Another person expanded on this sense of the nuanced nature of ‘resilience’: “a word I’ve been considering for some weeks now, which I think is pertinent to resilience: ‘provisionality’, in the sense that everything is provisional. None of us knows what will happen tomorrow or even in the next hour, so many things being dependent on so many others … I think emotional resilience can be improved by helping people engage their imaginations more effectively while navigating the uncertain — the provisional — and holding in tension many different uncertainties, at the same time as working for the best options available (or even imagining those options into being). So projects involving science, technology, the arts, and communities are key to this. I feel this kind of active and practical imaginative work within communities will contribute to resilience in all its many meanings.” This was reiterated by the respondent who said “I think imagination is a very powerful tool. Imagining together within the community how the future should be gives us the tools to be resilient.”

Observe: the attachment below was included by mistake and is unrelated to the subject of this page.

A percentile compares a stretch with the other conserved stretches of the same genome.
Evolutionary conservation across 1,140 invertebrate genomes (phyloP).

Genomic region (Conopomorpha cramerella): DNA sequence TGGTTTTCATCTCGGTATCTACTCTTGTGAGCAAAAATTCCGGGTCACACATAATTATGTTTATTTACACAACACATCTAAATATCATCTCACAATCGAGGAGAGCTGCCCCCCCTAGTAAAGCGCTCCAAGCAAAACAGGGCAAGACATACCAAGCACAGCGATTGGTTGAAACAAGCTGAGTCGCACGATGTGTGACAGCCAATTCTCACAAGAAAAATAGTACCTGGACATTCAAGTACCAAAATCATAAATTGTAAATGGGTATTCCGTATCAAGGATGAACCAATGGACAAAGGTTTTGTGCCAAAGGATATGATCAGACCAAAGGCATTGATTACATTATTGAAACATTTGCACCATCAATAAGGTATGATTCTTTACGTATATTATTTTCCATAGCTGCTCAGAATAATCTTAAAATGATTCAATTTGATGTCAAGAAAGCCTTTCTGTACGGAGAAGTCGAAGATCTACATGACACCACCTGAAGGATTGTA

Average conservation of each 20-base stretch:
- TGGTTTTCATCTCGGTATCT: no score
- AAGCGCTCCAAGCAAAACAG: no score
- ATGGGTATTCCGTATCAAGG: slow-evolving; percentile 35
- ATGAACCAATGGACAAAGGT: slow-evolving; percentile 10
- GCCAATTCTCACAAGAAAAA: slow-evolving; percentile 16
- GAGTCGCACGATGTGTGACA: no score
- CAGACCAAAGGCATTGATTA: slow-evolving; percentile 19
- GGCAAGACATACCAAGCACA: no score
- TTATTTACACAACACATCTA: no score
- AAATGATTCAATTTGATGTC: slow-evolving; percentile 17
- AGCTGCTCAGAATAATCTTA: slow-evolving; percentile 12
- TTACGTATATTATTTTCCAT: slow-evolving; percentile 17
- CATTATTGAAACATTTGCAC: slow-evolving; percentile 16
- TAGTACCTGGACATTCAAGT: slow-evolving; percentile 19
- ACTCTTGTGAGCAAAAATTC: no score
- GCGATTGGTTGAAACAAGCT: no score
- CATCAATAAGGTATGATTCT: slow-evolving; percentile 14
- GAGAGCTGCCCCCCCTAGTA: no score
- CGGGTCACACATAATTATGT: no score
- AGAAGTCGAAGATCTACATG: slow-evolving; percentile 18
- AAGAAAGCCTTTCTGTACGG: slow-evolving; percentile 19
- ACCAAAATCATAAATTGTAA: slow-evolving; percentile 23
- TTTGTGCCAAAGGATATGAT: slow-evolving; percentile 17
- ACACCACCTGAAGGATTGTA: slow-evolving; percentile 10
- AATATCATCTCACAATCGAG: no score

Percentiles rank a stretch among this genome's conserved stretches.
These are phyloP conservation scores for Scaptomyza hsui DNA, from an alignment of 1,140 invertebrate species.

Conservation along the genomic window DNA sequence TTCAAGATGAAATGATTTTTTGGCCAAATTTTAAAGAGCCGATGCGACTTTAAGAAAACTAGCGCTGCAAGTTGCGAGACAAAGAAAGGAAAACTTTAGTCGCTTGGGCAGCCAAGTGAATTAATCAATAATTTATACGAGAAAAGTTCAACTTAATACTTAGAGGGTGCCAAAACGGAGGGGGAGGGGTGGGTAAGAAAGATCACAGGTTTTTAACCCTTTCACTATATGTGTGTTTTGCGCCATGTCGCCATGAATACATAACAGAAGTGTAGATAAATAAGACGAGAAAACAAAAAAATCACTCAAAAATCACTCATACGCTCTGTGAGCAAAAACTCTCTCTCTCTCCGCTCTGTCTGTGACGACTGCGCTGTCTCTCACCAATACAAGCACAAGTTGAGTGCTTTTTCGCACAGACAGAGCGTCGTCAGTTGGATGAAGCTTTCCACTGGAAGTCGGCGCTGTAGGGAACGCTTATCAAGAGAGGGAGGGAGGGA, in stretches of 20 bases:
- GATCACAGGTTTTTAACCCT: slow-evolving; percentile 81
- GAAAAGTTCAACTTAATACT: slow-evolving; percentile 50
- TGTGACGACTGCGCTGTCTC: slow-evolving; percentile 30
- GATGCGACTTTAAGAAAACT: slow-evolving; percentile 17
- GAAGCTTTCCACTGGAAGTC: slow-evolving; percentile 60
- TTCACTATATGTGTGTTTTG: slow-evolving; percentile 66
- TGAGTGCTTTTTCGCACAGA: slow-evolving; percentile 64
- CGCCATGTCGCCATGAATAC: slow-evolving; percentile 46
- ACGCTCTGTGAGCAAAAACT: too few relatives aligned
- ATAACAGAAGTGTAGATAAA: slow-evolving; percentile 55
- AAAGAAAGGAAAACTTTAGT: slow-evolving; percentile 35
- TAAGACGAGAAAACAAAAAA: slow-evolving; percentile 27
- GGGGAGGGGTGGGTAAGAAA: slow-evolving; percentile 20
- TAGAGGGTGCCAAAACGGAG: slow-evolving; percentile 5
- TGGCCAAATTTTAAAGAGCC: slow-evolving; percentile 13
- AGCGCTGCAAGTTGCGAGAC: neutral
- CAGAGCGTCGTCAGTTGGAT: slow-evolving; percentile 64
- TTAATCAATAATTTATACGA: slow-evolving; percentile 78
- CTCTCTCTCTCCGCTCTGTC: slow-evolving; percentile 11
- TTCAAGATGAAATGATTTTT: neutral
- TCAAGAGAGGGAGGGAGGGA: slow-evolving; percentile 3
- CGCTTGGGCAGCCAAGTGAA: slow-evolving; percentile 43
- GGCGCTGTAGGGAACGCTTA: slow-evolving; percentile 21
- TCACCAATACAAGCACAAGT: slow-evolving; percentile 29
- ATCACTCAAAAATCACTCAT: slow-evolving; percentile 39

Showing local graffiti in Bristol
‘What have you truly loved so far?’
Photograph: workshop participant © 2022